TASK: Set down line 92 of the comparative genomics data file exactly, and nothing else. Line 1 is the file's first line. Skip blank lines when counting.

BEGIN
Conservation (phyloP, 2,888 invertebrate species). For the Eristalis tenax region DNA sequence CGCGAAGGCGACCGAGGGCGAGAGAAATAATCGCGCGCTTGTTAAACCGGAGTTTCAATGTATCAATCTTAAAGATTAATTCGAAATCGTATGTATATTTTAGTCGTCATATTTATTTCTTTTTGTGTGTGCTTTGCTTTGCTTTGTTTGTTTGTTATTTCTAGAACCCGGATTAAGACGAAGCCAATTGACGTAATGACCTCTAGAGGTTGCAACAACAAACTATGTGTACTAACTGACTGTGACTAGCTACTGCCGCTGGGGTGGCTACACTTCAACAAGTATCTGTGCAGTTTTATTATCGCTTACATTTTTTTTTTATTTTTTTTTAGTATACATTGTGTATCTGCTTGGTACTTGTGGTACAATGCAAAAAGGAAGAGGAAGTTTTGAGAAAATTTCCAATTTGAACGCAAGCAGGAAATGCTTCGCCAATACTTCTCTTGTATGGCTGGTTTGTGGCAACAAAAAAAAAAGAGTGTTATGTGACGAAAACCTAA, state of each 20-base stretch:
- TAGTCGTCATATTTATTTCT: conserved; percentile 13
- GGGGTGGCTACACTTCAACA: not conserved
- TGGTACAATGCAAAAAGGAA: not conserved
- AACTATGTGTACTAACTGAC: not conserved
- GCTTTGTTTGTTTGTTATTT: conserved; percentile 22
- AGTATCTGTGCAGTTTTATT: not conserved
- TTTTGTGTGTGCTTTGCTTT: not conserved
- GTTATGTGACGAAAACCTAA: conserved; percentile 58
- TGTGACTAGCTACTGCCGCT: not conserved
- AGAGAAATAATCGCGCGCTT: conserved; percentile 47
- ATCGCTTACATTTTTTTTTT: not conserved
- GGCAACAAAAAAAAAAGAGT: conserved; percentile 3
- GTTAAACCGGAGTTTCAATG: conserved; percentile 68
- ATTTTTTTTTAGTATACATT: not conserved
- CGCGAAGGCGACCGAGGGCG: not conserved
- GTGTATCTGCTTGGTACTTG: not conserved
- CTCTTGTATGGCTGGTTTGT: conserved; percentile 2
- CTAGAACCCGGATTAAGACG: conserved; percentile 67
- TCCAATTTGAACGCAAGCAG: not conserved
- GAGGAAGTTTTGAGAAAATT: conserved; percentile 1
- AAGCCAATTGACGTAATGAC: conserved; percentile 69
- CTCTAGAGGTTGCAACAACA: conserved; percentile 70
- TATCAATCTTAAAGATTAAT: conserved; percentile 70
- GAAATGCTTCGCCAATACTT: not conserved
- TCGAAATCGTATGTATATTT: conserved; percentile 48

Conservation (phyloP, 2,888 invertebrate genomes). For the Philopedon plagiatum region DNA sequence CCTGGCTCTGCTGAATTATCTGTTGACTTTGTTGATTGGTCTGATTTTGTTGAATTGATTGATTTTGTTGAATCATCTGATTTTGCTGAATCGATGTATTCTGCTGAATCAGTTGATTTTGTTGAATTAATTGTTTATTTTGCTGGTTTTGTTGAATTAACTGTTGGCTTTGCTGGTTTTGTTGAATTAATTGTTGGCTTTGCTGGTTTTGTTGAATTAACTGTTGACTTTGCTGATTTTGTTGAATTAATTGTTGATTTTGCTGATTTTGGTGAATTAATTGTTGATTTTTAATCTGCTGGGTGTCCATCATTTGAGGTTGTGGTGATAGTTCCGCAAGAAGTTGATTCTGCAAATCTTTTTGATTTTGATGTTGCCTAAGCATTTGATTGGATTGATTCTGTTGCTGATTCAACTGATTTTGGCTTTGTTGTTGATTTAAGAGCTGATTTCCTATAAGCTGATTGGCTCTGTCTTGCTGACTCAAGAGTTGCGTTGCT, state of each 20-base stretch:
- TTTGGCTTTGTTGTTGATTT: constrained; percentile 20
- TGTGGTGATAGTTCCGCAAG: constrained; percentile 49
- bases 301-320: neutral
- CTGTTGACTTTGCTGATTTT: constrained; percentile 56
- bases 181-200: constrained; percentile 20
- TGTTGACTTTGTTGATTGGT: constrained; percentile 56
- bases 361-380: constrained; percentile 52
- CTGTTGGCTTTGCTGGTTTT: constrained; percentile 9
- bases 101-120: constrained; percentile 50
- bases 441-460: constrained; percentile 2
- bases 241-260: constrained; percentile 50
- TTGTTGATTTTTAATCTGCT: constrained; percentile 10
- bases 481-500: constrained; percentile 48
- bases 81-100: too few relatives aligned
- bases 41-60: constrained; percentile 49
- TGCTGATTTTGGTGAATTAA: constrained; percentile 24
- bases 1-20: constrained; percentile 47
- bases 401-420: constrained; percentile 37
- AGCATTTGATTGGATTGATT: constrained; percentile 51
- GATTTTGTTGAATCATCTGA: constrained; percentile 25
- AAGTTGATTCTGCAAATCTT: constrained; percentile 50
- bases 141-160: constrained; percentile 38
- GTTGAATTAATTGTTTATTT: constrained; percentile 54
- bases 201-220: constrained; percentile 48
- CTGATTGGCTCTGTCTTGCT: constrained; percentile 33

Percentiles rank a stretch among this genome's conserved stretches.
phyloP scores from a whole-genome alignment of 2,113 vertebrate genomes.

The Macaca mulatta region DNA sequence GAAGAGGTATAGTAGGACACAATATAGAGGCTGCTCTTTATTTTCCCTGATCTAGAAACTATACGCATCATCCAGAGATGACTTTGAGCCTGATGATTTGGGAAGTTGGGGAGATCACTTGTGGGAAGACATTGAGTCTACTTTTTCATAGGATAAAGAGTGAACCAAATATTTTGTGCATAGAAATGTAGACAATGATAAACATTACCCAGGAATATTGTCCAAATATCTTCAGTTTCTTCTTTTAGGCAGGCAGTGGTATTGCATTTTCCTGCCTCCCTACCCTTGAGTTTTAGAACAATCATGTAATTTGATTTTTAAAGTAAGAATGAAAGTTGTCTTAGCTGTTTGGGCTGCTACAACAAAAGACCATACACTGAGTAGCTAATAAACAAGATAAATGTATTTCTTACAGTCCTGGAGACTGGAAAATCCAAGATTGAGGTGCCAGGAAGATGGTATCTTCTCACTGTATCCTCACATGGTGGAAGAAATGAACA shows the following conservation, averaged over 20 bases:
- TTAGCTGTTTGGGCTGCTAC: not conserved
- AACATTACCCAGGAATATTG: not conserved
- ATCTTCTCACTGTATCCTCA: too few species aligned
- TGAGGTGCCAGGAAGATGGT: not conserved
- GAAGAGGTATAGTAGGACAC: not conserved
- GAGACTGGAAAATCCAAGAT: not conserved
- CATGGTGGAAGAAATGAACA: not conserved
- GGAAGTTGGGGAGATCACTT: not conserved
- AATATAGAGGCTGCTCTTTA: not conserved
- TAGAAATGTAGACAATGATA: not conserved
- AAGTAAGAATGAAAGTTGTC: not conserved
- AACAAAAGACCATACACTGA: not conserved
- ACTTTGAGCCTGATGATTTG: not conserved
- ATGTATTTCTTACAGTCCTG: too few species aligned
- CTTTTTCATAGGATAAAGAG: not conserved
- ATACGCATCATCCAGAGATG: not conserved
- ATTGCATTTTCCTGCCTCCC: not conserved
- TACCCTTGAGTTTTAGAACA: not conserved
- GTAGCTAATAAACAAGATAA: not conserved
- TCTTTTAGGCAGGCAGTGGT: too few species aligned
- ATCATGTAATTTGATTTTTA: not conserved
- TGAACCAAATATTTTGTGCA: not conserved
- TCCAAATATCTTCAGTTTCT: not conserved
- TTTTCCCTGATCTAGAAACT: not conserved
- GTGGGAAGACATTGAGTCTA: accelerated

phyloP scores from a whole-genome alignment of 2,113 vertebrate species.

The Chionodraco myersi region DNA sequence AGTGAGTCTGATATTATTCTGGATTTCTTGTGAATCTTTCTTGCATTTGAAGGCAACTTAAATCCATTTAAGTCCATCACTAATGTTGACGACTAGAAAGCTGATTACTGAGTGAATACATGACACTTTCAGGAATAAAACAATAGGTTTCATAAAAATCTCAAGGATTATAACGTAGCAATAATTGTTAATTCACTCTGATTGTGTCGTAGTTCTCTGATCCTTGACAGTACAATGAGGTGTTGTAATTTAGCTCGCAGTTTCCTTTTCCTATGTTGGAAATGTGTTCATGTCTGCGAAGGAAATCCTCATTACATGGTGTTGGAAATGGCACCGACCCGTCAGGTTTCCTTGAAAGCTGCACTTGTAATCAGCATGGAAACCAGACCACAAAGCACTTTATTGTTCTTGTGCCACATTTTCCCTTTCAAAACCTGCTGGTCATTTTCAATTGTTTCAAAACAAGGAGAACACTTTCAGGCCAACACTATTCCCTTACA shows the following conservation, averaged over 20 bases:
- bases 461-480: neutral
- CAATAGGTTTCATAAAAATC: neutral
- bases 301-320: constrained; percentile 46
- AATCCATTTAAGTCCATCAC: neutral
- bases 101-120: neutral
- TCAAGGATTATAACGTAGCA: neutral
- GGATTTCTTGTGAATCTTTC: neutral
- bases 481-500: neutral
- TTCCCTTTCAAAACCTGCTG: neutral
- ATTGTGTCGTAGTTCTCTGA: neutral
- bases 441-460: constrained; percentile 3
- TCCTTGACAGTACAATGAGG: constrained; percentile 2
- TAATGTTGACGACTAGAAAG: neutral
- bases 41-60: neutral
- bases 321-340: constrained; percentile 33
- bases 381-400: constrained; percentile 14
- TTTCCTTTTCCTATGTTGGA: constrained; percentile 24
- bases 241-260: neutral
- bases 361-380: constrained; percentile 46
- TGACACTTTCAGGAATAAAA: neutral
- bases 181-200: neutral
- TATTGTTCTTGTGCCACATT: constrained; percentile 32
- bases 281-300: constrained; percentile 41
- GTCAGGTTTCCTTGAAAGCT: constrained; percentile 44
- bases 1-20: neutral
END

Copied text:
- ATTGTGTCGTAGTTCTCTGA: neutral